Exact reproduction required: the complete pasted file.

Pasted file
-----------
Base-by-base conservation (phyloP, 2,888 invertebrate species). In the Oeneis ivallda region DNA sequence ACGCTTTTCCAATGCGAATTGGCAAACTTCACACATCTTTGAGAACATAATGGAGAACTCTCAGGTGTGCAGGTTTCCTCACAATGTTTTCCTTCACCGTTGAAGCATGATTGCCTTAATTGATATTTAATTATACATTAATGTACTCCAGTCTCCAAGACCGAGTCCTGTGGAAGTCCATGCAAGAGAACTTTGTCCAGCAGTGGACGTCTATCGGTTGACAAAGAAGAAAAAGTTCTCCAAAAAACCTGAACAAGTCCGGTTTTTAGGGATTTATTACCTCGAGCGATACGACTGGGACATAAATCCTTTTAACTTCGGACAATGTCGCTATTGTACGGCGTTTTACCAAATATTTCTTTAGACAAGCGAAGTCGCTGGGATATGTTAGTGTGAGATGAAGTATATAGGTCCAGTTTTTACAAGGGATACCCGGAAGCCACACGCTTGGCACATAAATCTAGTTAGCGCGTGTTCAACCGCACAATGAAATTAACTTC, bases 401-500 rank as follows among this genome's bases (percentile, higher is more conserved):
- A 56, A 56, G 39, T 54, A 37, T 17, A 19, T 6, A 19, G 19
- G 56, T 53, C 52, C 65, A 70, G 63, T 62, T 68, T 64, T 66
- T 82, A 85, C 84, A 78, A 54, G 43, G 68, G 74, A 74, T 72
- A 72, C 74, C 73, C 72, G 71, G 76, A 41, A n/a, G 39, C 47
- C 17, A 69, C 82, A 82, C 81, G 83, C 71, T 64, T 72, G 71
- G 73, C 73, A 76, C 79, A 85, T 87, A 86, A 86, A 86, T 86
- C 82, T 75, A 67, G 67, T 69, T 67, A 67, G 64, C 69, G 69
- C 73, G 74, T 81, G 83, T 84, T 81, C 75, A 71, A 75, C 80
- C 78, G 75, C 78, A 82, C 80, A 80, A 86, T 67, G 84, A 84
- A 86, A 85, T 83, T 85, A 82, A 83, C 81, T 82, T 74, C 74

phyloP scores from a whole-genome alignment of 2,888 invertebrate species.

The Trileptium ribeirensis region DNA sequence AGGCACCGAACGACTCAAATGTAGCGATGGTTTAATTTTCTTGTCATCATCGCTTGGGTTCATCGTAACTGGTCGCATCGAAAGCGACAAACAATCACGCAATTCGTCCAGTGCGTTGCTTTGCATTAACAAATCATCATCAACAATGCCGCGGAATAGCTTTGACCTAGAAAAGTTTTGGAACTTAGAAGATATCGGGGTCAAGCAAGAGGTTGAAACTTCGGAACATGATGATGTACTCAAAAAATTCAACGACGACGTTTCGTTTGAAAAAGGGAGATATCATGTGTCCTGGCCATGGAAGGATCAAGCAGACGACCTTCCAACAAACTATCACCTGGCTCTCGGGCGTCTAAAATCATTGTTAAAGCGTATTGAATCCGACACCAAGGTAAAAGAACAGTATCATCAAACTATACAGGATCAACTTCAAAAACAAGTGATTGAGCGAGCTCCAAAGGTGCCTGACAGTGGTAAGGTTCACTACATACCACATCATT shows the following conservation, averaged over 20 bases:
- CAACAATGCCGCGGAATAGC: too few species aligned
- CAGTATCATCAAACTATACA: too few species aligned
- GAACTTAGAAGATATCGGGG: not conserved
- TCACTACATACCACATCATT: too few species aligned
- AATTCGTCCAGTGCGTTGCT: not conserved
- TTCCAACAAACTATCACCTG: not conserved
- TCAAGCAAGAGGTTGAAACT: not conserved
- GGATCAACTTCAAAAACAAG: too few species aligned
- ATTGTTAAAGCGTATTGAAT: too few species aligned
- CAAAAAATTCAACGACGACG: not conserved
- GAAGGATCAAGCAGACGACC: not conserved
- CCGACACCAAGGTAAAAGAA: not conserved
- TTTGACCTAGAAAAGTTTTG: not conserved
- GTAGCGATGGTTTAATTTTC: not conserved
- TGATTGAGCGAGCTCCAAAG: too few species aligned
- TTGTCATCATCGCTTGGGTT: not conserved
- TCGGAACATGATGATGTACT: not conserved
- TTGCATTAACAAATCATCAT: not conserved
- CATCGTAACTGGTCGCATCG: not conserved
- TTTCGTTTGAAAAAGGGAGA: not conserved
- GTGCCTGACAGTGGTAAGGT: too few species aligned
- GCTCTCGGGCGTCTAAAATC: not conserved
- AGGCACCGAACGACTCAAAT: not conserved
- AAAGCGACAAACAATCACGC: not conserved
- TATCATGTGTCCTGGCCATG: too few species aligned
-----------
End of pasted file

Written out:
Base-by-base conservation (phyloP, 2,888 invertebrate species). In the Oeneis ivallda region DNA sequence ACGCTTTTCCAATGCGAATTGGCAAACTTCACACATCTTTGAGAACATAATGGAGAACTCTCAGGTGTGCAGGTTTCCTCACAATGTTTTCCTTCACCGTTGAAGCATGATTGCCTTAATTGATATTTAATTATACATTAATGTACTCCAGTCTCCAAGACCGAGTCCTGTGGAAGTCCATGCAAGAGAACTTTGTCCAGCAGTGGACGTCTATCGGTTGACAAAGAAGAAAAAGTTCTCCAAAAAACCTGAACAAGTCCGGTTTTTAGGGATTTATTACCTCGAGCGATACGACTGGGACATAAATCCTTTTAACTTCGGACAATGTCGCTATTGTACGGCGTTTTACCAAATATTTCTTTAGACAAGCGAAGTCGCTGGGATATGTTAGTGTGAGATGAAGTATATAGGTCCAGTTTTTACAAGGGATACCCGGAAGCCACACGCTTGGCACATAAATCTAGTTAGCGCGTGTTCAACCGCACAATGAAATTAACTTC, bases 401-500 rank as follows among this genome's bases (percentile, higher is more conserved):
- A 56, A 56, G 39, T 54, A 37, T 17, A 19, T 6, A 19, G 19
- G 56, T 53, C 52, C 65, A 70, G 63, T 62, T 68, T 64, T 66
- T 82, A 85, C 84, A 78, A 54, G 43, G 68, G 74, A 74, T 72
- A 72, C 74, C 73, C 72, G 71, G 76, A 41, A n/a, G 39, C 47
- C 17, A 69, C 82, A 82, C 81, G 83, C 71, T 64, T 72, G 71
- G 73, C 73, A 76, C 79, A 85, T 87, A 86, A 86, A 86, T 86
- C 82, T 75, A 67, G 67, T 69, T 67, A 67, G 64, C 69, G 69
- C 73, G 74, T 81, G 83, T 84, T 81, C 75, A 71, A 75, C 80
- C 78, G 75, C 78, A 82, C 80, A 80, A 86, T 67, G 84, A 84
- A 86, A 85, T 83, T 85, A 82, A 83, C 81, T 82, T 74, C 74

phyloP scores from a whole-genome alignment of 2,888 invertebrate species.

The Trileptium ribeirensis region DNA sequence AGGCACCGAACGACTCAAATGTAGCGATGGTTTAATTTTCTTGTCATCATCGCTTGGGTTCATCGTAACTGGTCGCATCGAAAGCGACAAACAATCACGCAATTCGTCCAGTGCGTTGCTTTGCATTAACAAATCATCATCAACAATGCCGCGGAATAGCTTTGACCTAGAAAAGTTTTGGAACTTAGAAGATATCGGGGTCAAGCAAGAGGTTGAAACTTCGGAACATGATGATGTACTCAAAAAATTCAACGACGACGTTTCGTTTGAAAAAGGGAGATATCATGTGTCCTGGCCATGGAAGGATCAAGCAGACGACCTTCCAACAAACTATCACCTGGCTCTCGGGCGTCTAAAATCATTGTTAAAGCGTATTGAATCCGACACCAAGGTAAAAGAACAGTATCATCAAACTATACAGGATCAACTTCAAAAACAAGTGATTGAGCGAGCTCCAAAGGTGCCTGACAGTGGTAAGGTTCACTACATACCACATCATT shows the following conservation, averaged over 20 bases:
- CAACAATGCCGCGGAATAGC: too few species aligned
- CAGTATCATCAAACTATACA: too few species aligned
- GAACTTAGAAGATATCGGGG: not conserved
- TCACTACATACCACATCATT: too few species aligned
- AATTCGTCCAGTGCGTTGCT: not conserved
- TTCCAACAAACTATCACCTG: not conserved
- TCAAGCAAGAGGTTGAAACT: not conserved
- GGATCAACTTCAAAAACAAG: too few species aligned
- ATTGTTAAAGCGTATTGAAT: too few species aligned
- CAAAAAATTCAACGACGACG: not conserved
- GAAGGATCAAGCAGACGACC: not conserved
- CCGACACCAAGGTAAAAGAA: not conserved
- TTTGACCTAGAAAAGTTTTG: not conserved
- GTAGCGATGGTTTAATTTTC: not conserved
- TGATTGAGCGAGCTCCAAAG: too few species aligned
- TTGTCATCATCGCTTGGGTT: not conserved
- TCGGAACATGATGATGTACT: not conserved
- TTGCATTAACAAATCATCAT: not conserved
- CATCGTAACTGGTCGCATCG: not conserved
- TTTCGTTTGAAAAAGGGAGA: not conserved
- GTGCCTGACAGTGGTAAGGT: too few species aligned
- GCTCTCGGGCGTCTAAAATC: not conserved
- AGGCACCGAACGACTCAAAT: not conserved
- AAAGCGACAAACAATCACGC: not conserved
- TATCATGTGTCCTGGCCATG: too few species aligned